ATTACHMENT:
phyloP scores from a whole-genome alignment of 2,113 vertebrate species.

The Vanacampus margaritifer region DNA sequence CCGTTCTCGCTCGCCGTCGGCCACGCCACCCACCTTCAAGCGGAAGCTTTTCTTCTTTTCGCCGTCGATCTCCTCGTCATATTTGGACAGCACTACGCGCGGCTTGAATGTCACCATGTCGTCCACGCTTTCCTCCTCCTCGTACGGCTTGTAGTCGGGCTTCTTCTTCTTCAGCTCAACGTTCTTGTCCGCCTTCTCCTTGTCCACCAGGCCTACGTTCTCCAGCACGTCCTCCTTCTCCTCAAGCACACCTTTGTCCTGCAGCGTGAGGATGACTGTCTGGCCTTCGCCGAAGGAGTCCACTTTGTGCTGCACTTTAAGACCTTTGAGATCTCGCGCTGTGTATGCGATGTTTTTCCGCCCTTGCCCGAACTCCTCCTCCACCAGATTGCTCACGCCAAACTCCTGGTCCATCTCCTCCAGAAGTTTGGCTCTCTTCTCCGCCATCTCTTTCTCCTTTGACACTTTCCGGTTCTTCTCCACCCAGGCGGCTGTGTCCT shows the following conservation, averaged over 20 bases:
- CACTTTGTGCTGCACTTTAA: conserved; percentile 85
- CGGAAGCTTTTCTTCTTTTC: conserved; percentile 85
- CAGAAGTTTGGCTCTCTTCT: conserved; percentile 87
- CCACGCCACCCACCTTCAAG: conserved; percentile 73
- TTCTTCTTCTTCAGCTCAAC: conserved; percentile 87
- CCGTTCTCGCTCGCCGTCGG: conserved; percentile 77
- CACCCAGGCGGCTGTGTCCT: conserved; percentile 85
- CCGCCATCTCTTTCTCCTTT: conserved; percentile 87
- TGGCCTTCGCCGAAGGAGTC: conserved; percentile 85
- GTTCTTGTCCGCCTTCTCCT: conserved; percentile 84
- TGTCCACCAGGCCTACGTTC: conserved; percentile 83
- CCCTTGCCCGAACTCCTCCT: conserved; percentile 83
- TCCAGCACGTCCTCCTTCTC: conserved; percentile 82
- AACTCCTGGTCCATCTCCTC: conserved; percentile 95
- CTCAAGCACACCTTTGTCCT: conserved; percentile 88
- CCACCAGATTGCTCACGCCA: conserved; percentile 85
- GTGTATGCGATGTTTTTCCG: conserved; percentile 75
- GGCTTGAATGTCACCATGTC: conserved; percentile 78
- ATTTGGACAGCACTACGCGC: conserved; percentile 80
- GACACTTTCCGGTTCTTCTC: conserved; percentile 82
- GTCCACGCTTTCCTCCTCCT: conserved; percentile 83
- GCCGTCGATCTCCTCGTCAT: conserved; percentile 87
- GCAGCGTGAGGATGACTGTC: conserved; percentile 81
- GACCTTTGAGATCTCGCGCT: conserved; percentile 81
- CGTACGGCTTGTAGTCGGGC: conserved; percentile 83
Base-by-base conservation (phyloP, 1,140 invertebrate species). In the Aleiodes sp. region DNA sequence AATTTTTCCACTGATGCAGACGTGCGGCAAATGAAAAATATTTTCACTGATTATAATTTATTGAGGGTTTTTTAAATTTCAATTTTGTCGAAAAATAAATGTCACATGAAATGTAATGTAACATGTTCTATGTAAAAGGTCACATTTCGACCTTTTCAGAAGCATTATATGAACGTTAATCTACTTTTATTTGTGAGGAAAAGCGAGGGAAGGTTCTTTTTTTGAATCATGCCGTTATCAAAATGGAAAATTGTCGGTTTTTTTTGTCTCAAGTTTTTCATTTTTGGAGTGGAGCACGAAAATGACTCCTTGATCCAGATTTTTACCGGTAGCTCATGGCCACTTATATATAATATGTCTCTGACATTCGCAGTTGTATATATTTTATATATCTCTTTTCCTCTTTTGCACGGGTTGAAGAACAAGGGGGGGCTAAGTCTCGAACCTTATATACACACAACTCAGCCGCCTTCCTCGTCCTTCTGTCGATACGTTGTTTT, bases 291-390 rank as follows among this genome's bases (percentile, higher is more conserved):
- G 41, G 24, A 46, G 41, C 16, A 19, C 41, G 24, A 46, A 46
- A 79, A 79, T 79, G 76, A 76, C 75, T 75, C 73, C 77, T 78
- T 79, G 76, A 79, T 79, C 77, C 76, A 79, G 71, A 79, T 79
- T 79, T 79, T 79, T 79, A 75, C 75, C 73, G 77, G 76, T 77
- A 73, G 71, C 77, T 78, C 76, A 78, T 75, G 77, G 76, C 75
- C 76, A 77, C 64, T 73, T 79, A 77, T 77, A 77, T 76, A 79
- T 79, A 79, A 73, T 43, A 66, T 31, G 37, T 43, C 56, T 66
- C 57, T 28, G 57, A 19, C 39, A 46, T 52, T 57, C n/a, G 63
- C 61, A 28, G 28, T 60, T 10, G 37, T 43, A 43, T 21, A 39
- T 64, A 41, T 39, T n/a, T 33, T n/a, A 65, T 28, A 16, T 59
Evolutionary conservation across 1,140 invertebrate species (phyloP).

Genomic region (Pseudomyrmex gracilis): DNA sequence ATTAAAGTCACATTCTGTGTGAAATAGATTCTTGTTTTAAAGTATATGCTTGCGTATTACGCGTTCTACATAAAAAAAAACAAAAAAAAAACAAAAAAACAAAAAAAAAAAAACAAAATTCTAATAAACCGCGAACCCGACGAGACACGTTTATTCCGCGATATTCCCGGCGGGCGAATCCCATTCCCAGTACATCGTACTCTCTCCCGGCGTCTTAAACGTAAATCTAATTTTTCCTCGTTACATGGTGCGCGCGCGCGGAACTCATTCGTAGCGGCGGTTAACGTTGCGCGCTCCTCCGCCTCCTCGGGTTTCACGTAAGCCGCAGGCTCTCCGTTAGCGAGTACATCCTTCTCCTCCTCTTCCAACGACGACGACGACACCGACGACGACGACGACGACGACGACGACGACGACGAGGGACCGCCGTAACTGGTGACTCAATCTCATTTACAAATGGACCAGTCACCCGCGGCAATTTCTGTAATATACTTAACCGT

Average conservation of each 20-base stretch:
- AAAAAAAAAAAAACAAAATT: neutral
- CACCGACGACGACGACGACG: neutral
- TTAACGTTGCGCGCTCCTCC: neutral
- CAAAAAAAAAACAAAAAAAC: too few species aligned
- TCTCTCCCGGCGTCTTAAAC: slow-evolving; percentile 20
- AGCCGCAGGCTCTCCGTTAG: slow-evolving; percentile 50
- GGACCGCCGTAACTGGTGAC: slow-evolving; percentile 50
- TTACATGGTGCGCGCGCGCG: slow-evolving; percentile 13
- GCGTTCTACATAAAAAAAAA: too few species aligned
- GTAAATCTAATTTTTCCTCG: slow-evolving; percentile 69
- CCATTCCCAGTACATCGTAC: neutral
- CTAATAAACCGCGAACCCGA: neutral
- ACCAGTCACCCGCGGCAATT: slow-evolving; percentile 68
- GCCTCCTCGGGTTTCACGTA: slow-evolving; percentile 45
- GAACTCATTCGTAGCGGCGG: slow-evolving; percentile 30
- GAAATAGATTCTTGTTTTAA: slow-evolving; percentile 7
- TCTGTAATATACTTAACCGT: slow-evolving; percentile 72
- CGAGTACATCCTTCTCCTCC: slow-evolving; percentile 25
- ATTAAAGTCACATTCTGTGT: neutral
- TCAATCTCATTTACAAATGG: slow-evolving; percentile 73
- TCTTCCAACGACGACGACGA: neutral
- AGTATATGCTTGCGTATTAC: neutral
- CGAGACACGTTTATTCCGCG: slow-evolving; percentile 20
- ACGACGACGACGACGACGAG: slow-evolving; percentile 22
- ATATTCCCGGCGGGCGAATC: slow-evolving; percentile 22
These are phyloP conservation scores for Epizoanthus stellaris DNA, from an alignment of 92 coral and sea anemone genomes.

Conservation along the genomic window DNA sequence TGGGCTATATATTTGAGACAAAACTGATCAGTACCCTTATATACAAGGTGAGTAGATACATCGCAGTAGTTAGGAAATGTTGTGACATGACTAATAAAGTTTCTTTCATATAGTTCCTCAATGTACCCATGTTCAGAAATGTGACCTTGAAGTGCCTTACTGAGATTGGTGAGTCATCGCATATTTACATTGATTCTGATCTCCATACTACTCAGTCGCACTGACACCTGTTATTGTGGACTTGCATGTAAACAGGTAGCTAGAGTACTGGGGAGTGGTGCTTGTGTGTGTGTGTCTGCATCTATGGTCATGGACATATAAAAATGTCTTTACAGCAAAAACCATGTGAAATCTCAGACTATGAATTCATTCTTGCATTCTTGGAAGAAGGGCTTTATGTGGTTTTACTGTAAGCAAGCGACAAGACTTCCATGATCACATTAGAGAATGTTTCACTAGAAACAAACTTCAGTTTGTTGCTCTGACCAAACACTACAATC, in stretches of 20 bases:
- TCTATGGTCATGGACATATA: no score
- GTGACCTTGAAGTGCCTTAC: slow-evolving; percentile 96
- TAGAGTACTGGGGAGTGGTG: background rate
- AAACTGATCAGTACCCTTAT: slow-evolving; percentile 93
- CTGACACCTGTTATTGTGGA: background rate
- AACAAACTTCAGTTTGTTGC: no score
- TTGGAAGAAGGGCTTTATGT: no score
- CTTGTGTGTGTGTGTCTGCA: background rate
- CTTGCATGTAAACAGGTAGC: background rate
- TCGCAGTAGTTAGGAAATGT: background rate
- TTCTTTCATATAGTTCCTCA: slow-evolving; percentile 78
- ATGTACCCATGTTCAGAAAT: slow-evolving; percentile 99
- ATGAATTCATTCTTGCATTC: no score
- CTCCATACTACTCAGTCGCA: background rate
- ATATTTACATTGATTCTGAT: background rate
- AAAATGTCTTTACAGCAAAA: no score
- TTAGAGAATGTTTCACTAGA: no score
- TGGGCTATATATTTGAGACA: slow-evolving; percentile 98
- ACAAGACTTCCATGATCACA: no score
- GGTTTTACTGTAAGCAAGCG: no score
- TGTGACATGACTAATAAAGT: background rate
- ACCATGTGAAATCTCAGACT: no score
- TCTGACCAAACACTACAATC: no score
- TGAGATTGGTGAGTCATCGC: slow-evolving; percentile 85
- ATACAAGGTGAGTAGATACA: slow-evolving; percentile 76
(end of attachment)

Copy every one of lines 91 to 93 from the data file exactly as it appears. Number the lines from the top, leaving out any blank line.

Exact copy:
- TCTGACCAAACACTACAATC: no score
- TGAGATTGGTGAGTCATCGC: slow-evolving; percentile 85
- ATACAAGGTGAGTAGATACA: slow-evolving; percentile 76